Researchers identify biomarker for smoker's lung cancer

Mayo Clinic researchers have shown that a specific protein pair may be a successful prognostic biomarker for identifying smoking-related lung cancers. The protein—ASCL1—is associated with increased expression of the RET oncogene, a particular cancer-causing gene called RET. The findings appear in the online issue of the journal Oncogene.

"This is exciting because we've found what we believe to be a 'drugable target' here," says George Vasmatzis, Ph.D., a Mayo Clinic researcher and senior author on the study. "It's a clear biomarker for aggressive adenocarcinomas. These are the fast-growing found in smokers' lungs."

ASCL1 is known to control neuroendocrine cell development and was previously linked to regulation of thyroid and small cell lung , but not smoking-related lung cancer. The research also showed that patients with ASCL1 tumors with high levels of the RET oncogene protein did not survive as long as ASCL1 patients with low levels of RET.

When researchers blocked the ASCL1 protein in lung cancer cell lines expressing both genes, the level of RET decreased and slowed. This leads researchers to believe this mechanism will be a promising target for potential drugs and a strong candidate for clinical trials.

The co-authors of the study include Farhad Kosari, Ph.D.; Cristiane Ida, M.D.; Marie Christine Aubry, M.D.; Lin Yang, Ph.D.; Irina Kovtun, Ph.D.; Janet Schaefer Klein; Yan Li, M.D.; Sibel Erdogan; Sandra Tomaszek, M.D.; Stephen Murphy, Ph.D.; Lynn Bolette; Christopher Kolbert; Ping Yang, M.D., Ph.D.; and Dennis Wigle, M.D., Ph.D., all of Mayo Clinic.

add to favorites email to friend print save as pdf

Related Stories

New approach in the treatment of breast cancer

Aug 08, 2013

Scientists at the MedUni Vienna, in collaboration with a working group led by Nancy Hynes at the University of Basel, have discovered a new approach in the treatment of breast cancer: an international team ...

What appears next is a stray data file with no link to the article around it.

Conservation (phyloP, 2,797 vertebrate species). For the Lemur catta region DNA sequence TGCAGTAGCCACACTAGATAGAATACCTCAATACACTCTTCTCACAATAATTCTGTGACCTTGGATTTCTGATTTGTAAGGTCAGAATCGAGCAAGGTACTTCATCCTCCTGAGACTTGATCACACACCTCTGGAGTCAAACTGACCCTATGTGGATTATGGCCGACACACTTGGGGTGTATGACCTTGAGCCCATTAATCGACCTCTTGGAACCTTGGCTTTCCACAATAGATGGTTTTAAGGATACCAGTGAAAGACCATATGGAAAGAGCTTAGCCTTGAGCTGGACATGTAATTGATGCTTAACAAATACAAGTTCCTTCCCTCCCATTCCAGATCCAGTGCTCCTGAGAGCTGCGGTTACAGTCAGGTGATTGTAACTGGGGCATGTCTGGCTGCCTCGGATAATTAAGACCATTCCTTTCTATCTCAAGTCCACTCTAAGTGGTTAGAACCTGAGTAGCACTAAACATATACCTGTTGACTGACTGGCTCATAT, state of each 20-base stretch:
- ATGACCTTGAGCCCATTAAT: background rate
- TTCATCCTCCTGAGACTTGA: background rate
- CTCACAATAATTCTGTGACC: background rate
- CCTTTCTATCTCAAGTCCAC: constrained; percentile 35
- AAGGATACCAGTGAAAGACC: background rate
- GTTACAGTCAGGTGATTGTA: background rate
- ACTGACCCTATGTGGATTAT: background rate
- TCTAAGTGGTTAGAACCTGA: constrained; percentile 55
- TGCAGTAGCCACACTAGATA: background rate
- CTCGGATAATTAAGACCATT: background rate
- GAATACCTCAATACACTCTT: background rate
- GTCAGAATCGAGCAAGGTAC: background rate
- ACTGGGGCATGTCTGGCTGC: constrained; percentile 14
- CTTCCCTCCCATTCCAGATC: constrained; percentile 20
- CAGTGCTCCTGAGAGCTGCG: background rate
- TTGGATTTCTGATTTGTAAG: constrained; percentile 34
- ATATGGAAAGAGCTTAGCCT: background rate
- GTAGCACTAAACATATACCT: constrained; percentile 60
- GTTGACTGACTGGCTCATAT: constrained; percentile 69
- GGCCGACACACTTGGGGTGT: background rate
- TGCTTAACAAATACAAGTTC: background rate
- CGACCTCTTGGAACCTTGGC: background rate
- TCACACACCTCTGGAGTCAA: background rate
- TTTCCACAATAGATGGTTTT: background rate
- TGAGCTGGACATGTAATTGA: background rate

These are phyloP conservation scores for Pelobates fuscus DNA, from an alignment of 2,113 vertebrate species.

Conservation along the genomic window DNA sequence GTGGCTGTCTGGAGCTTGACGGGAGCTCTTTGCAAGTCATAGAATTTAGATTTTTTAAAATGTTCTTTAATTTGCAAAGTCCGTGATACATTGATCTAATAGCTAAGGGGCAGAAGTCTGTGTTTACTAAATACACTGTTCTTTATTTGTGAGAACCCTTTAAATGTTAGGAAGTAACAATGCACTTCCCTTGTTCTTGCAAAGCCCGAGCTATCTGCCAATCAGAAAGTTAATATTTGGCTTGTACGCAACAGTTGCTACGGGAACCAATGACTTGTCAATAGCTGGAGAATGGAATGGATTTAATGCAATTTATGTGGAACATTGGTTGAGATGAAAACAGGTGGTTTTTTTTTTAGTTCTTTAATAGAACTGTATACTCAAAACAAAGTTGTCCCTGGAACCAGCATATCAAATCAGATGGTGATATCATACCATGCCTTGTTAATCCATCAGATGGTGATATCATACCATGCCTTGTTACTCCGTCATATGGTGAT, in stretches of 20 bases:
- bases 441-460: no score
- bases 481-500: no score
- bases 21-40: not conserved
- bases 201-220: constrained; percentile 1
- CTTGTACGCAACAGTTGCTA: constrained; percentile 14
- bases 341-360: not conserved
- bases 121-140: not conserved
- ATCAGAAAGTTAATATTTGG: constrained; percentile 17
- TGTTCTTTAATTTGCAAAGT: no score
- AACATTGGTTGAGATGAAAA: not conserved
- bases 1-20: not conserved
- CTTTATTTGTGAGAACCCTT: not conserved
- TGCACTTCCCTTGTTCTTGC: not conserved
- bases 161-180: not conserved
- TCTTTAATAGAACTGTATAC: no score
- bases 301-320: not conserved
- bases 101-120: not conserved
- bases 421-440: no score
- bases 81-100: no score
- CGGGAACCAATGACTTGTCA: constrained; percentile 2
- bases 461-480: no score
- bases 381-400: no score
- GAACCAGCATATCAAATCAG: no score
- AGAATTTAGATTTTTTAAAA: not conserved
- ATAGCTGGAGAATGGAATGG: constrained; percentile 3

Alternative target for breast cancer drugs

Jul 19, 2013

Scientists have identified higher levels of a receptor protein found on the surface of human breast tumour cells that may serve as a new drug target for the treatment of breast cancer. The results, which are published today ...

NTRK1: A new oncogene and target in lung cancer

Jun 03, 2013

To the list of oncogenic drivers of lung cancer that includes ALK, EGFR, ROS1 and RET, results of a University of Colorado Cancer Center study presented at ASCO 2013 show that mutations in the gene NTRK1 cause a subset of ...

Recommended for you

Survival differences seen for advanced-stage laryngeal cancer

Nov 27, 2014

The five-year survival rate for advanced-stage laryngeal cancer was higher than national levels in a small study at a single academic center performing a high rate of surgical therapy, including a total laryngectomy (removal ...

Gene test aids cancer profile

Nov 27, 2014

The first round of chemotherapy did little to suppress Ron Bose's leukemia. The second round, with 10 times the dose, knocked the proliferating blast cells down, but only by half.

User comments

Please sign in to add a comment. Registration is free, and takes less than a minute. Read more

Click here to reset your password.
Sign in to get notified via email when new comments are made.